As communicators, the big flaw that we all tend to make, is that we’ll prepare complex pieces of information about [ANYTHING] and then just assume that we are transmitting it from our Neocortex directly to the Neocortex of the other person … like a fax machine … but we’re not.

In order to access the other person’s Neocortex … in other words, conscious mind … you have to first make it past the primitive parts of the other person’s brain … their subconscious mind … without setting off “threat” alarms.

This can all happen very quickly if you know how to do it … or it may never happen at all. And it happens naturally sometimes, but sometimes not, and I teach people how to develop communication frameworks that help them do it every single time, on purpose, and in a way that is consistent, testable, and most importantly, replicable. Like, anyone can learn this stuff, it’s actually quite simple.

When it comes to communications, there are many hazards both above and below the surface … but mostly below. Considering how seven percent of communication is the actual words, and ninety-three percent of it is everything else, and I’m talking about the non-verbal communication that’s in our verbal communication … like tonality and pacing and inflection … and body language and facial expressions … and even the way we dress.

For example, if I was saying words that make sense but my tonality indicates that I’m nervous, then I’d be literally sending signals to your Limbic System that would get labeled as “threats,” and this is all happening under the surface, much like how your computer’s anti-virus software just picks things up and flags them or eliminates them.

So, when it comes to communications, it’s one of those things that’s pretty easy to get right, but also pretty easy to mess up … but the repercussions of getting it right or getting it wrong can just reverberate throughout the entire relationship, no matter how short or long it is and no matter if business or personal.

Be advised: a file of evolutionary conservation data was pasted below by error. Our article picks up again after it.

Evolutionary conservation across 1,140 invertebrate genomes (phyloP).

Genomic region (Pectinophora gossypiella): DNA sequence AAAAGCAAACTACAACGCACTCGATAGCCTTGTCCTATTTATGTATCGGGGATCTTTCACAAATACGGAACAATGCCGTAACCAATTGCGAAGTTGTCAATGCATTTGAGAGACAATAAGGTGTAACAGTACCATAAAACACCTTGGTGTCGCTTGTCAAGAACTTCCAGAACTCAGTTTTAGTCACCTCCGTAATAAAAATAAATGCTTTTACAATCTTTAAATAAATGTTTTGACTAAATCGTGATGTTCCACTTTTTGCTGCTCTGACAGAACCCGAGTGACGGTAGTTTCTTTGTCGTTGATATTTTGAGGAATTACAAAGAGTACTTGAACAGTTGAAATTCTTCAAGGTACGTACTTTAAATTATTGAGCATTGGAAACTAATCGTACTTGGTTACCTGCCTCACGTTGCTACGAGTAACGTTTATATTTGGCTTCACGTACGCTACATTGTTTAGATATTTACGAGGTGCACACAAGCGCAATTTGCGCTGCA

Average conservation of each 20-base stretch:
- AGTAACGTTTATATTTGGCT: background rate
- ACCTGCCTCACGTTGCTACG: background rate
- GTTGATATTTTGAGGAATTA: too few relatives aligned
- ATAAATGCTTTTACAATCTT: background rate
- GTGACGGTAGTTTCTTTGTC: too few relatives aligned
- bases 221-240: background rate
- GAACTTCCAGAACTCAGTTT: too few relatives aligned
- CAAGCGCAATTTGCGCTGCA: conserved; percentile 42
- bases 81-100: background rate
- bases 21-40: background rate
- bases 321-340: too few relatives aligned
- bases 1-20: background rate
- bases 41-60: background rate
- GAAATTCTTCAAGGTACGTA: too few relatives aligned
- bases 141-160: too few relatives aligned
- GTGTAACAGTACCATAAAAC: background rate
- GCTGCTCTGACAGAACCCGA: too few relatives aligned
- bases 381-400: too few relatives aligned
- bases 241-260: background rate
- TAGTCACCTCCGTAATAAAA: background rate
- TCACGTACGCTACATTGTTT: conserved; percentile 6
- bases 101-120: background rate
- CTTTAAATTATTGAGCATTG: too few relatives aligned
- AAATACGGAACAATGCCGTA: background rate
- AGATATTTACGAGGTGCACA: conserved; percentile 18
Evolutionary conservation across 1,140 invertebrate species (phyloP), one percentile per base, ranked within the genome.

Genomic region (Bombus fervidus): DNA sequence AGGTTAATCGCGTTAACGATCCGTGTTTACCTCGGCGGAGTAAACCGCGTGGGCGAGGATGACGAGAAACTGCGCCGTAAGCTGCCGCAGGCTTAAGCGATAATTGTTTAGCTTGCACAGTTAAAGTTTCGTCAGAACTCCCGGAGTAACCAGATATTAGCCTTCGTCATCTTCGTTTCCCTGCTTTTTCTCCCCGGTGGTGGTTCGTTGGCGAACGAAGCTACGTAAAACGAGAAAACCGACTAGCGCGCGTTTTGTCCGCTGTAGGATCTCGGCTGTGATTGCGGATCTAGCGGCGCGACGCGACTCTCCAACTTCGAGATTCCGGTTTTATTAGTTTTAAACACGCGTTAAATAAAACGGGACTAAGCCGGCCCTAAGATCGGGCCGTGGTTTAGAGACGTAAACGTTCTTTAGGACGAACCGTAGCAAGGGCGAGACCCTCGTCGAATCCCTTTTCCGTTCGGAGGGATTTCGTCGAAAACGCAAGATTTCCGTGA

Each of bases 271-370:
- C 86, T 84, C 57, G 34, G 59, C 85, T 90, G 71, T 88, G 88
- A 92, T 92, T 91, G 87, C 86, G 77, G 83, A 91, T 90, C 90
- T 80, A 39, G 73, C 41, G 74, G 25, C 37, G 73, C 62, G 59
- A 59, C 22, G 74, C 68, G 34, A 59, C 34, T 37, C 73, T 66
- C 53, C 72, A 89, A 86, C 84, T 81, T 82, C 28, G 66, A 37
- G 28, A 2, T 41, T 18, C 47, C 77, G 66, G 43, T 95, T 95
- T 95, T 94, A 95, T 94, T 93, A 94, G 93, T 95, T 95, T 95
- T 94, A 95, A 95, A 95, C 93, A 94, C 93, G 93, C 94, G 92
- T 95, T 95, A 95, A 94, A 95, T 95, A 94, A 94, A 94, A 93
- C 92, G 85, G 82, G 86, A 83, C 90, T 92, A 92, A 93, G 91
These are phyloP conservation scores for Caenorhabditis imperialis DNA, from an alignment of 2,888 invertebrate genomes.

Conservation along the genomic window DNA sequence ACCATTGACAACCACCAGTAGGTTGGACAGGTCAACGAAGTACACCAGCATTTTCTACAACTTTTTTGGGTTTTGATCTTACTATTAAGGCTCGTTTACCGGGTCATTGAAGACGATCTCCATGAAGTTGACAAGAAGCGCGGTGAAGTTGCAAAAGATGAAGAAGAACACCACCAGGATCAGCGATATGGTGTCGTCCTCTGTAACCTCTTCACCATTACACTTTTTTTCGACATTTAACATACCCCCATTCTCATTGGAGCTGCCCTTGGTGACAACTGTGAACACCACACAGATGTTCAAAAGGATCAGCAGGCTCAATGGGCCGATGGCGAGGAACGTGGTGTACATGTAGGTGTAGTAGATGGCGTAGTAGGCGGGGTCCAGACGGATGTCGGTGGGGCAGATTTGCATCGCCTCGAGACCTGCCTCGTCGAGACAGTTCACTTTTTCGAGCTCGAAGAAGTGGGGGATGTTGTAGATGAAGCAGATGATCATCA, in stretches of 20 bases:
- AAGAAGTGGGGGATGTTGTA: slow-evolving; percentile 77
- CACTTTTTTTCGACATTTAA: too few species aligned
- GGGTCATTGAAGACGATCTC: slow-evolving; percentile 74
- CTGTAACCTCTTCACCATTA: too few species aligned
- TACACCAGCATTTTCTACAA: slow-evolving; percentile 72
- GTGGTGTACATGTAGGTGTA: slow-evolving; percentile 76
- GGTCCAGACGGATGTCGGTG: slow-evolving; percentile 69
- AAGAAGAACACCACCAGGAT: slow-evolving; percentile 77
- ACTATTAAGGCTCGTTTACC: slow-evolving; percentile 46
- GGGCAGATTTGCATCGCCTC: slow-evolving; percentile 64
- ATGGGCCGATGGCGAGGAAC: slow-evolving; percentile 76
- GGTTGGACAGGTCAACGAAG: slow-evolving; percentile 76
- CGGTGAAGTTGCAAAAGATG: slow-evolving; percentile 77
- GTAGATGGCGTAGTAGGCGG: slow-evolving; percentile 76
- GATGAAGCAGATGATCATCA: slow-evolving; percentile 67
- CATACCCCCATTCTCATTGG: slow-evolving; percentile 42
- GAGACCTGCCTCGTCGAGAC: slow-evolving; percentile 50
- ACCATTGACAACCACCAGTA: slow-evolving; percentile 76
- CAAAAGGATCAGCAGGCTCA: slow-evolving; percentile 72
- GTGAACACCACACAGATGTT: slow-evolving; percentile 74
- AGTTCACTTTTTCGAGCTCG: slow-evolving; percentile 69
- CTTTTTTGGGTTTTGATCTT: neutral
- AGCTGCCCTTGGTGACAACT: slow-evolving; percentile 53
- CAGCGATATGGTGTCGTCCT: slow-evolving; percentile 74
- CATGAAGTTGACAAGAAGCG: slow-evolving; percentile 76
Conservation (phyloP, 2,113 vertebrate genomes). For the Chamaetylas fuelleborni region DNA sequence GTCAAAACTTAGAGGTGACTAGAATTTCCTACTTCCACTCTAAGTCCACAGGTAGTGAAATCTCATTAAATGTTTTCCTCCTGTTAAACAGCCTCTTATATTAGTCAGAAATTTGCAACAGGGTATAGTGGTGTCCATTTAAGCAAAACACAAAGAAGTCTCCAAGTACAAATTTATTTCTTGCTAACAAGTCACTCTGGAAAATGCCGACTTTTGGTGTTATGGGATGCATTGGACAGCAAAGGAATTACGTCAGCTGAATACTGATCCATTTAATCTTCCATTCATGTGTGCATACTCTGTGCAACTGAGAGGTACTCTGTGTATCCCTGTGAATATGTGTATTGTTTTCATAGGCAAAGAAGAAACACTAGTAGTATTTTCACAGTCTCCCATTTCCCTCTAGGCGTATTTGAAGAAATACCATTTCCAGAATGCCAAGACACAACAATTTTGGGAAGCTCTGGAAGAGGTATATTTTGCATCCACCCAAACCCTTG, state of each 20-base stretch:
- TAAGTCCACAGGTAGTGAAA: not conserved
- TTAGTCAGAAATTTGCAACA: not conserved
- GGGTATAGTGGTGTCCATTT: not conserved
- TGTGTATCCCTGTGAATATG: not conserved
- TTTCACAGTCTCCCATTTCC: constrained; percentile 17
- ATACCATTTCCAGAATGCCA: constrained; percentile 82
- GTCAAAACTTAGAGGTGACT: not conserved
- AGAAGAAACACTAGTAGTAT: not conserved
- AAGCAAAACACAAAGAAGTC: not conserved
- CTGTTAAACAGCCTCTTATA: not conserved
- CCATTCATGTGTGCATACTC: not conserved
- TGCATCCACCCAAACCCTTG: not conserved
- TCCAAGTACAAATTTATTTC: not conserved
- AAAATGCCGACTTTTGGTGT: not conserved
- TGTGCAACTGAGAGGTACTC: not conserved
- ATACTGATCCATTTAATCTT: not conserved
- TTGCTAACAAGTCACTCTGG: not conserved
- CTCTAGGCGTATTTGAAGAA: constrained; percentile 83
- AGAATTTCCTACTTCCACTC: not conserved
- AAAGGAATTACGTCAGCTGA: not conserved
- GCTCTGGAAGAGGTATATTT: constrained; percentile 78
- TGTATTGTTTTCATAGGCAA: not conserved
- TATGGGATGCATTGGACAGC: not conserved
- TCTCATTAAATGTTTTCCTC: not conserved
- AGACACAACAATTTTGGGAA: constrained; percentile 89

So, what I teach is how to map out communication frameworks that are neuroscientifically designed to just go in-line with how the brain prefers to receive and process information instead of going against it.

And what’s really cool about it is that it’s very simple … like, it doesn’t require smooth-talking or any trickery or pressure of any kind … like, I don’t teach “sales-tactics,” but incorporating these communication hacks in your contact and engagement strategies will help your sales to go a lot smoother.

I mean, think about how … if you can get your potential clients to just, not fight you on every step of the way, then you will inherently reduce the amount of time it takes to go from first contact to close.

This will also reduce the amount of runaround that goes along with all the chasing and follow-up, which will … in turn … increase the amount of time you have to be able to focus on new business opportunities … AND … reduce the amount of nightmare clients that your organization has to deal with further on down the road during the post-sale relationship.


Want to know more? Find my FB Page … I have a bunch of videos on there where I explain this stuff in even more detail.


Published by Thomas Hurley

I am a father, husband, drummer, boater, marketer, communicator, animal-lover.